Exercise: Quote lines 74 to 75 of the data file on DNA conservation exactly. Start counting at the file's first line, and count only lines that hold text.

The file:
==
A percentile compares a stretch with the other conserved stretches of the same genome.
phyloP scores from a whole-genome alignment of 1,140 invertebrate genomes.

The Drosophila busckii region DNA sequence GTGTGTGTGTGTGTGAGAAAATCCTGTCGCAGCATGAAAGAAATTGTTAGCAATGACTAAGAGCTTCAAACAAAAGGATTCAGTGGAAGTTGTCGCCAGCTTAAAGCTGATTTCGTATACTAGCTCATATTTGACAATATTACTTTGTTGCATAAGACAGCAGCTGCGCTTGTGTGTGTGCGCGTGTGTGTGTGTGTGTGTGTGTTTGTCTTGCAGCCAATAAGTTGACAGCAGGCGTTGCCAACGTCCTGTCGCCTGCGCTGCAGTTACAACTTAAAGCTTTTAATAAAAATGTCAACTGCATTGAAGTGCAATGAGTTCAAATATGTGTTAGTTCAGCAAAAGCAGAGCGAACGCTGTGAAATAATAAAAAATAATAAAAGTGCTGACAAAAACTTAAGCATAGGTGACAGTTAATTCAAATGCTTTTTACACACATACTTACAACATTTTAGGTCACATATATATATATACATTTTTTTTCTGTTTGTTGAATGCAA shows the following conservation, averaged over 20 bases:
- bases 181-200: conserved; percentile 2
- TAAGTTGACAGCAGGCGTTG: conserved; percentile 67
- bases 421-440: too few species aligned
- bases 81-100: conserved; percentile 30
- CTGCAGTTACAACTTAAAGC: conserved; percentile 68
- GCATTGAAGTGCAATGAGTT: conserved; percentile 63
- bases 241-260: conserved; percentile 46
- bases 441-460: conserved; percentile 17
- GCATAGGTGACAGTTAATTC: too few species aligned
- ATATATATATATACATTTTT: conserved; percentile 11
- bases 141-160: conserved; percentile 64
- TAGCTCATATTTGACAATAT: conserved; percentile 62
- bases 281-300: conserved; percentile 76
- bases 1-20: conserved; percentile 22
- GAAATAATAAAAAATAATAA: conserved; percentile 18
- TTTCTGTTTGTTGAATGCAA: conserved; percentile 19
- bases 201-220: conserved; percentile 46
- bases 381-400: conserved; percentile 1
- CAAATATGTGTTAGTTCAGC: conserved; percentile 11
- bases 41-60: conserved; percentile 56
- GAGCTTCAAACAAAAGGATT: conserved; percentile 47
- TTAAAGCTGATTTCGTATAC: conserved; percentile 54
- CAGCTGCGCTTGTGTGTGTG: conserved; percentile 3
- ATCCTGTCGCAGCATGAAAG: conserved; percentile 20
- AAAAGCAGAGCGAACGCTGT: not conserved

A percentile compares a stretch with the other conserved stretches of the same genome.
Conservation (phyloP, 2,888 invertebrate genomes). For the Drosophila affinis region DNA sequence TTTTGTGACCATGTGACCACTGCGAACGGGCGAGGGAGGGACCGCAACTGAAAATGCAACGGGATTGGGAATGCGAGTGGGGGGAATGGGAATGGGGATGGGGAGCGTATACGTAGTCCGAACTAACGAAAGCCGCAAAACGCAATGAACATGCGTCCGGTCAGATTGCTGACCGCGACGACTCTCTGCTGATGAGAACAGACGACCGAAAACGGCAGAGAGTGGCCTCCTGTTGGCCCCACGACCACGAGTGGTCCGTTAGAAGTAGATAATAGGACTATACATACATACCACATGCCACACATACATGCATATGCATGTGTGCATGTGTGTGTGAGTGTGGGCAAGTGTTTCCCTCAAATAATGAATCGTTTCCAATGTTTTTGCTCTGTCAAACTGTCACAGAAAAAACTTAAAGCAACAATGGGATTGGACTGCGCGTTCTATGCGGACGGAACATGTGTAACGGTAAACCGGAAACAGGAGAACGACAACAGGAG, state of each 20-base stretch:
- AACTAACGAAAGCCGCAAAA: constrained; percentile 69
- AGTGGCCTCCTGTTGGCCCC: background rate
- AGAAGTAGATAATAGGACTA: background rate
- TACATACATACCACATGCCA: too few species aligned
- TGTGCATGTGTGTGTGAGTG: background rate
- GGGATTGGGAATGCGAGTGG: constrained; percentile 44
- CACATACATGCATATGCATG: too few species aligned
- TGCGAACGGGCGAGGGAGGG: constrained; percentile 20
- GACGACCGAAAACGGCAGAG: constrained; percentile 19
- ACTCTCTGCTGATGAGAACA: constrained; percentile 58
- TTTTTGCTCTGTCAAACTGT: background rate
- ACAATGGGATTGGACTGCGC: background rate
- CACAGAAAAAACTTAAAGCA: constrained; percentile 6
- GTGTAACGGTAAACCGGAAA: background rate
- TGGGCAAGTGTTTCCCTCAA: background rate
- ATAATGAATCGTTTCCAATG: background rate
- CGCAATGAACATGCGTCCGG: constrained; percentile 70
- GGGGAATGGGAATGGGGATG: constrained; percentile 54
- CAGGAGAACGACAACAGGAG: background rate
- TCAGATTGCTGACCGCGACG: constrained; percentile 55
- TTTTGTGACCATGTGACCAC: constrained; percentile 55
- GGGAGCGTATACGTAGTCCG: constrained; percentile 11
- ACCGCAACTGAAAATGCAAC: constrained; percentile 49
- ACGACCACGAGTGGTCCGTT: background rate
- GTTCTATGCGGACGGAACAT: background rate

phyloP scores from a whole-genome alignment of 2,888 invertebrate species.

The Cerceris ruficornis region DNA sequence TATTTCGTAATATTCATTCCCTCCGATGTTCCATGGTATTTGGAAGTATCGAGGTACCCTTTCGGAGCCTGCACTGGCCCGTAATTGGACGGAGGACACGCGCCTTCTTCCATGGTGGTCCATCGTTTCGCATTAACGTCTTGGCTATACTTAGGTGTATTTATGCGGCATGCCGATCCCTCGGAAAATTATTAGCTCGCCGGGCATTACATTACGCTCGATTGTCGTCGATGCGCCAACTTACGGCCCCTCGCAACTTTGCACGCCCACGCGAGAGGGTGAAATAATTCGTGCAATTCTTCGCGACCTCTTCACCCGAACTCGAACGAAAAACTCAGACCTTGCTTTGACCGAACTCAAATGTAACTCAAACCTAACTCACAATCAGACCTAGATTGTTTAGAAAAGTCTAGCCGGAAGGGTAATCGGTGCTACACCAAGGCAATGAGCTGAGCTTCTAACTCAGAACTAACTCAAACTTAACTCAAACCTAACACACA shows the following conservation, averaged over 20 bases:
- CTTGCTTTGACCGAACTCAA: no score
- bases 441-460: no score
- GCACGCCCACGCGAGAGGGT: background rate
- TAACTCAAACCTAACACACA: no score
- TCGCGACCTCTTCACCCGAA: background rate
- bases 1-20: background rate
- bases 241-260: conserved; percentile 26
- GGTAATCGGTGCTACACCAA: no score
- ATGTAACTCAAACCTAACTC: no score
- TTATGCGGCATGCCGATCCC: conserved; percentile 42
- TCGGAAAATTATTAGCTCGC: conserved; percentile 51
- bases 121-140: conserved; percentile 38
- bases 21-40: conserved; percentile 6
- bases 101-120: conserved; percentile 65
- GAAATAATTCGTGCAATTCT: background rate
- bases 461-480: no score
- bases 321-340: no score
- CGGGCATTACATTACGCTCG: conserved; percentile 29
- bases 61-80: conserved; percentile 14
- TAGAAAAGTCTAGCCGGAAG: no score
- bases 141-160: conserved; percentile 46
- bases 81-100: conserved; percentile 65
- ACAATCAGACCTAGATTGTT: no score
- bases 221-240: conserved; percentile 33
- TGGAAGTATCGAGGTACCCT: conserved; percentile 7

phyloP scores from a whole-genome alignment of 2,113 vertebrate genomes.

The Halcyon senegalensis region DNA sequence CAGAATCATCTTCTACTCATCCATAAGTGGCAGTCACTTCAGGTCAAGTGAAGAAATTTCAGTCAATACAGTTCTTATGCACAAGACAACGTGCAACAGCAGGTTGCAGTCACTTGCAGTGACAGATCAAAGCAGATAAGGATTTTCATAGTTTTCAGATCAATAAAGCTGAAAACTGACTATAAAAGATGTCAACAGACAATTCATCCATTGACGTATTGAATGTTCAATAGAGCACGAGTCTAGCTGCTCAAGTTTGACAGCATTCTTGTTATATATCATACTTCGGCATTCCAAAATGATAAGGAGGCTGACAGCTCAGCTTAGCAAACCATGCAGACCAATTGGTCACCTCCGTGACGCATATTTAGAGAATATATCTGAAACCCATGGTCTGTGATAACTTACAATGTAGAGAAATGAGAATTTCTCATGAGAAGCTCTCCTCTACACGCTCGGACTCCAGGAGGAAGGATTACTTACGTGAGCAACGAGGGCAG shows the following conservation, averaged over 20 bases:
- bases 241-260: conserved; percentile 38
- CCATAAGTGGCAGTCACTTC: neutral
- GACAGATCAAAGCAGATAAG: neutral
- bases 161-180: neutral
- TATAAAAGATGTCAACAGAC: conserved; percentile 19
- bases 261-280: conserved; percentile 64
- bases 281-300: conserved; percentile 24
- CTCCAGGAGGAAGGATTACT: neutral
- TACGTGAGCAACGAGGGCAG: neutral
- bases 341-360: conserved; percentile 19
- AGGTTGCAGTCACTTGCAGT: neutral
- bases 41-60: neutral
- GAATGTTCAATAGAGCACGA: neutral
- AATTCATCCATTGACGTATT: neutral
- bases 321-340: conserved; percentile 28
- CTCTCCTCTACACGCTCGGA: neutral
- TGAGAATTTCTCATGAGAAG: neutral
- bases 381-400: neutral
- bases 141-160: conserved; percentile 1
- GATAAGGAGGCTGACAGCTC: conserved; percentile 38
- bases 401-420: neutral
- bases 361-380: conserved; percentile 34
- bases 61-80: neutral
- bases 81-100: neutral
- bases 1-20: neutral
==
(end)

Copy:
- bases 321-340: no score
- CGGGCATTACATTACGCTCG: conserved; percentile 29